To say that the current retail environment is challenging is a huge understatement. Having been closed for nearly three months, most bricks and mortar fashion retailers only reopened a few weeks ago. Many non-essential retailers were closed for 12 weeks during the peak Spring trading period. This makes predictions for the rest of this season and the autumn/winter season very difficult.

Footfall has dropped off a cliff at only about a third of the level pre lockdown. There are no current figures for Ireland but Springboard, a UK data company released footfall figures for the first weeks of trading since shops have opened there. According to a Guardian article on the figures: 

“overall footfall including high street, shopping centres and retail parks fell by 57% in June 2020 compared with June 2019. The decline was sharpest on high streets, down 65%.

Consumers had more confidence to return to retail parks in the month from 31 May to 4 July, where footfall was 32% lower compared with the same period in 2019. In shopping centres footfall declined by 62%.”

Anecdotally, the same trend is happening on this side of the Irish Sea. With many workers continuing to work from home, towns and city centres are quieter than usual. On a train to the west last week I noticed that all the station car parks in Kildare were empty, where usually they would be full on a weekday morning. There are many factors to account for this:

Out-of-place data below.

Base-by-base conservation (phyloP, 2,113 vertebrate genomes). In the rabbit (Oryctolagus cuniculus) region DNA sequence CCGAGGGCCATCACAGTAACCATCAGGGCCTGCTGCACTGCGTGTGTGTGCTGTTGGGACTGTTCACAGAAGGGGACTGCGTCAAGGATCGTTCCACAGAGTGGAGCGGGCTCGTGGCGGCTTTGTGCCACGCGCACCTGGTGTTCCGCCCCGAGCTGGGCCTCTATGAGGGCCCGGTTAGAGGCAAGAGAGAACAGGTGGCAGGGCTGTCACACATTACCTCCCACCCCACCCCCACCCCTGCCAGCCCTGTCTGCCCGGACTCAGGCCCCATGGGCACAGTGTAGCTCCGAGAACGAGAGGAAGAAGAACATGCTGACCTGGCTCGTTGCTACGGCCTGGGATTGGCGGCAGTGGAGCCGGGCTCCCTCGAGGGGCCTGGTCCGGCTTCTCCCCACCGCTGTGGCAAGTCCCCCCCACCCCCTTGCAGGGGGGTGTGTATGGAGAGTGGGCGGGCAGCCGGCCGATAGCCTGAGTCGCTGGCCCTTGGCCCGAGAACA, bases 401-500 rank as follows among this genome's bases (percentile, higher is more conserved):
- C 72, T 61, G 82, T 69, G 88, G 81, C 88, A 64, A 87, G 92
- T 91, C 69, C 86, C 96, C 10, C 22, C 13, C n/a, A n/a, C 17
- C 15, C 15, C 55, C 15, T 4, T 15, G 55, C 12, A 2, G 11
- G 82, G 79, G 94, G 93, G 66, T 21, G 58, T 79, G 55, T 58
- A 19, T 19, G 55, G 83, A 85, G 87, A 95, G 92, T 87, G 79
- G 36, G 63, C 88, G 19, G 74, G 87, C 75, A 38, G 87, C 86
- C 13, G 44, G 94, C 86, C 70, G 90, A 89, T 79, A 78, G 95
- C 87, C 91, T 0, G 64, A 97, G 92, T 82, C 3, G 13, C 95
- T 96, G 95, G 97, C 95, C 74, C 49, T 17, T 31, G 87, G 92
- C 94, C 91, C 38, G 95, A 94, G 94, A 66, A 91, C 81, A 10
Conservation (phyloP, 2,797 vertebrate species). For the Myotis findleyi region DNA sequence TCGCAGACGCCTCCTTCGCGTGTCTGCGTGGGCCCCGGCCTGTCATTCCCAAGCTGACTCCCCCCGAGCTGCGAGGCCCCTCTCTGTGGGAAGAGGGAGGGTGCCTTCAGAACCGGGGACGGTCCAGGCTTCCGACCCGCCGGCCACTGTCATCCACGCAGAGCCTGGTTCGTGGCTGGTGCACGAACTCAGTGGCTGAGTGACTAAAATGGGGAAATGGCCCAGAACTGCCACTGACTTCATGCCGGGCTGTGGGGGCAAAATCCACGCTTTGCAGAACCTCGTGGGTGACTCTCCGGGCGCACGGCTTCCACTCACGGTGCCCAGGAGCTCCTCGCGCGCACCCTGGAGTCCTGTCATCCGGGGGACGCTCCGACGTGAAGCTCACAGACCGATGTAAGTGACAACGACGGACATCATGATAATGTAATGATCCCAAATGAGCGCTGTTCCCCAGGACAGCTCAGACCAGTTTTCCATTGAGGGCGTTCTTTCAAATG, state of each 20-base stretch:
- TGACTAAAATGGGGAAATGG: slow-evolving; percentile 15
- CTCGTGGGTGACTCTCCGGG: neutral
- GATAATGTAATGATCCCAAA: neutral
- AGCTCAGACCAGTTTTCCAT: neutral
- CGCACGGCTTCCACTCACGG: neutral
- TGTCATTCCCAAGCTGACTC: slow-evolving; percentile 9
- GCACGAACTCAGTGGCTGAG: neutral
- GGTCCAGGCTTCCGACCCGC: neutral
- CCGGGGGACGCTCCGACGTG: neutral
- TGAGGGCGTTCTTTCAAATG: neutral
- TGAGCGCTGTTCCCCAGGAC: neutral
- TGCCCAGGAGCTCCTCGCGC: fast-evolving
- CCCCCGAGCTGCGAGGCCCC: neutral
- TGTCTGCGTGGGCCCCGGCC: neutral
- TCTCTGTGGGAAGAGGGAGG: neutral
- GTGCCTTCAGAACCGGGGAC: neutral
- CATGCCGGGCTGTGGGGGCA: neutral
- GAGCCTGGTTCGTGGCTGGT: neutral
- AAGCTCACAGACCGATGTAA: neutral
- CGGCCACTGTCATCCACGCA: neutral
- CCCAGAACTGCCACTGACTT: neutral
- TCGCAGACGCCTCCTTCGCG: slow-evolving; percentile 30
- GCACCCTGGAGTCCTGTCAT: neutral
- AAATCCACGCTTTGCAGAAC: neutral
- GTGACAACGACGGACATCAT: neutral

• Shopping as a leisure activity has not yet made a comeback. “Coronavirus has turned retail therapy into retail anxiety” Consumers are nervous about shopping despite the efforts of retailers to assure them that they have taken all necessary precautions.

  • With restrictions on pubs, restaurants and other social activities in place there was no incentive to buy the new outfit to go out on Friday night or to the Saturday party. Whilst restaurants and coffee shops are operational, the health and safety precautions have changed the customer experience.

  • Occasions such as first communions, confirmations, weddings and baptisms were postponed with the resulting impact on the fashion industry. These are traditionally events where consumers could be expected to spend more money on an outfit and to buy new clothes for several family members at one.

  • Most people have cancelled or postponed their foreign holiday this year, usually a good source of sales for high season merchandise.

In light of this situation historical information is of little use in guiding decision making. It remains to be seen if people will return to shopping as a way of spending leisure time to the extent that they did before Covid.

Retailers should hope for the best, but perhaps prepare for the worst. 

For more retail insights visit my websiteContact me if you would like some help with the new normal in your retail business.

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